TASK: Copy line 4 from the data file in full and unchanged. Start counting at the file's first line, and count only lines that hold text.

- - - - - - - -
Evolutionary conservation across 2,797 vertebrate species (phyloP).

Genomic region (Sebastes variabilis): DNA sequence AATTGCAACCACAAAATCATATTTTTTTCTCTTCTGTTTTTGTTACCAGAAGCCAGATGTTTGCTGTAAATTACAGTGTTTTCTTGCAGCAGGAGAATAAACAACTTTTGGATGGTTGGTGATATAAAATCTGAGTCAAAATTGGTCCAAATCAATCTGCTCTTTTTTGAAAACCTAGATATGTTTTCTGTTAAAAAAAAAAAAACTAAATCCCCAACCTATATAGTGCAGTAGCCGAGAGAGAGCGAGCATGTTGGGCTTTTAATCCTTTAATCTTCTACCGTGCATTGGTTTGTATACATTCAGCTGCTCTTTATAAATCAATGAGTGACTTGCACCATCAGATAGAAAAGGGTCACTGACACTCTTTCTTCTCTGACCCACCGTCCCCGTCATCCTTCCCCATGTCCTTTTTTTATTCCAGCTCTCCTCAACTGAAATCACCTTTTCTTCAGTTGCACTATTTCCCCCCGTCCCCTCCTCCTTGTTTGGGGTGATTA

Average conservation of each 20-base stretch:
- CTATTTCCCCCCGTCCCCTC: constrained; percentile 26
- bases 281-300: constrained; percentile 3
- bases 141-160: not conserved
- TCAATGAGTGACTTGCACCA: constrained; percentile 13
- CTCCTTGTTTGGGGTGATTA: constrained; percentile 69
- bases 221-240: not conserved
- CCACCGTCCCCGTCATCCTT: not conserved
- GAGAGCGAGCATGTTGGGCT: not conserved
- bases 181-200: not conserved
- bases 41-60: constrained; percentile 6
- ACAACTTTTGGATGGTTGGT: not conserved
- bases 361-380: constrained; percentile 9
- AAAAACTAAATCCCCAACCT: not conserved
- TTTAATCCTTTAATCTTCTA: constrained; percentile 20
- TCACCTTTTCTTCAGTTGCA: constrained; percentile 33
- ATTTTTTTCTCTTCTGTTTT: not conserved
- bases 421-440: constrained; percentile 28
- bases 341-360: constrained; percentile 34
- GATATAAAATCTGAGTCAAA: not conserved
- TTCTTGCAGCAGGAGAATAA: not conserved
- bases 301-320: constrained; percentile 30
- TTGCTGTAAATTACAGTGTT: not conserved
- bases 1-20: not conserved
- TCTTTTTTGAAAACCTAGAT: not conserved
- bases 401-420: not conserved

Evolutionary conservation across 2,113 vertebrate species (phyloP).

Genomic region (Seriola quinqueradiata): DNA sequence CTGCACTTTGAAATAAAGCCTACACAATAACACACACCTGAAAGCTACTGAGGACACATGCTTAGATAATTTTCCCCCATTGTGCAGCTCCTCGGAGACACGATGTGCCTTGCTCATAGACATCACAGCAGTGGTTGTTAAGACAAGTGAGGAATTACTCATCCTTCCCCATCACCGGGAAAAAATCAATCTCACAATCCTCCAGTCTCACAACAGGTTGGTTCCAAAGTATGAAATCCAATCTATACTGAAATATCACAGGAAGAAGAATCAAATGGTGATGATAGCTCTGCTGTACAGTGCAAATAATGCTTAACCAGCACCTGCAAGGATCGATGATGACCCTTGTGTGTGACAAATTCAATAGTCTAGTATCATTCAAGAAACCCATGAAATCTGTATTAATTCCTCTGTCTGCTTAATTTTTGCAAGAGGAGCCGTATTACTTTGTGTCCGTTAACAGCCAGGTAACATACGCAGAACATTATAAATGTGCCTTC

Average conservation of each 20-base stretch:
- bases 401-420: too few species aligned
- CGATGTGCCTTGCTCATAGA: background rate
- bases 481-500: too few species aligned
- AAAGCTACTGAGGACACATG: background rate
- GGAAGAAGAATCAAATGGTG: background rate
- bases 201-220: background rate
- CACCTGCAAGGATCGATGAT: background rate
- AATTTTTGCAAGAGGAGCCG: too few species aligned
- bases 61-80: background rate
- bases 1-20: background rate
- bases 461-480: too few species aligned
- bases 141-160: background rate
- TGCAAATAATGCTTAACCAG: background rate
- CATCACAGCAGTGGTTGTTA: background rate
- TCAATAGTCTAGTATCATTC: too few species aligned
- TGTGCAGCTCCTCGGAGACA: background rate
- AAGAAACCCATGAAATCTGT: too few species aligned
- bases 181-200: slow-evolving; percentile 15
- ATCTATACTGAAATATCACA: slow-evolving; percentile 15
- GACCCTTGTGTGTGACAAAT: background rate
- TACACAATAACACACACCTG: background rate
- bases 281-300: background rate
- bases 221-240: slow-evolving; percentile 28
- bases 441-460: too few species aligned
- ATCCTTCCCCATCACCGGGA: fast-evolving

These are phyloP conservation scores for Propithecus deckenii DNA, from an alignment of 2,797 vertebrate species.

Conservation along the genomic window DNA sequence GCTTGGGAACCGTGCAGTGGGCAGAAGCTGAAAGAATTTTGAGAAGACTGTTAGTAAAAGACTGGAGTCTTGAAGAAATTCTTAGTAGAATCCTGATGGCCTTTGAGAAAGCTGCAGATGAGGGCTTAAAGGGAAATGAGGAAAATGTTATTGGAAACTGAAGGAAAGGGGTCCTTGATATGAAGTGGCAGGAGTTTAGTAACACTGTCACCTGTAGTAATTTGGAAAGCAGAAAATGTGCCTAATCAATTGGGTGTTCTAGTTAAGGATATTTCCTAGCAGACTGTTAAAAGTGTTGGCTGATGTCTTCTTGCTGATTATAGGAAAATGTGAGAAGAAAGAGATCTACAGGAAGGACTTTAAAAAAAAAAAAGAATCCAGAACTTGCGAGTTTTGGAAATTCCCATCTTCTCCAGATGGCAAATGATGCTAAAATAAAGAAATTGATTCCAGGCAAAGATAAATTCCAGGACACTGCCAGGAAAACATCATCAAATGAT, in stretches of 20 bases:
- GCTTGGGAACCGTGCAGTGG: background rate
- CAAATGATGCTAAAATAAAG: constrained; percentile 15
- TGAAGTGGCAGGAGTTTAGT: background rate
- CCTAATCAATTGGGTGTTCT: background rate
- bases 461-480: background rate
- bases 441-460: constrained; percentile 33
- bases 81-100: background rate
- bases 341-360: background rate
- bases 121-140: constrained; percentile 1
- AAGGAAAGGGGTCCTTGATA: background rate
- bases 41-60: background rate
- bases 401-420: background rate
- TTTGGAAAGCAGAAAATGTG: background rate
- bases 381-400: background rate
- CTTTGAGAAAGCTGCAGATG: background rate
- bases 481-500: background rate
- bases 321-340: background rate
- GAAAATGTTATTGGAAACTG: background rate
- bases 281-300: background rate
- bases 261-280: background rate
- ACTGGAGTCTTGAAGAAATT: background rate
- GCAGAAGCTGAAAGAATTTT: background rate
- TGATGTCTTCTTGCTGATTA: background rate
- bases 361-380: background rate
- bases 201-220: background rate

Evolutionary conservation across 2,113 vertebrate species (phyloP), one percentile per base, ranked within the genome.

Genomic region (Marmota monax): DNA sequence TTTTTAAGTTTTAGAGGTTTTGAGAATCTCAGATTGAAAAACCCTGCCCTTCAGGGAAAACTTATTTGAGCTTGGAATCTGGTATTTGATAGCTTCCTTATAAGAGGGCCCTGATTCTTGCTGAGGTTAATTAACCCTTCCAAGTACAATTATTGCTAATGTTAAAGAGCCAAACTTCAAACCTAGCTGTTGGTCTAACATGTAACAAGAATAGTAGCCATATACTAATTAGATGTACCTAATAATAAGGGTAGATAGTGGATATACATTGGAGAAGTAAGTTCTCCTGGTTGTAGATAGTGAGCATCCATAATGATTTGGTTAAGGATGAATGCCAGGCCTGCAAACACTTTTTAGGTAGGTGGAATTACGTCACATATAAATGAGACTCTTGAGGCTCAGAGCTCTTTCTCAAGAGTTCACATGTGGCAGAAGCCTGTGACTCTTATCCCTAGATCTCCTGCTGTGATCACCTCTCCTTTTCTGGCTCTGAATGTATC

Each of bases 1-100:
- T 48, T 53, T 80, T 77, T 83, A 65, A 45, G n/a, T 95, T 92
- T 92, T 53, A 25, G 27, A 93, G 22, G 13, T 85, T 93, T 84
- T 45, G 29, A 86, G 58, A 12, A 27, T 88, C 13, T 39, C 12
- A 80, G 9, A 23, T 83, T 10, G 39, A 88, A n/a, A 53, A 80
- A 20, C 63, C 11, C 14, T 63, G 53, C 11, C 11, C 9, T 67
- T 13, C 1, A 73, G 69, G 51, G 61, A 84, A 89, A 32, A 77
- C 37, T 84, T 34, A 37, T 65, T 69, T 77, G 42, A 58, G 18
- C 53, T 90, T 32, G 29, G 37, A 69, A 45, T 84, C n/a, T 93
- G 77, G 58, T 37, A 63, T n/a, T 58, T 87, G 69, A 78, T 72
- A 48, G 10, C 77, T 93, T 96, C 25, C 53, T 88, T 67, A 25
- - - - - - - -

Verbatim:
- CTATTTCCCCCCGTCCCCTC: constrained; percentile 26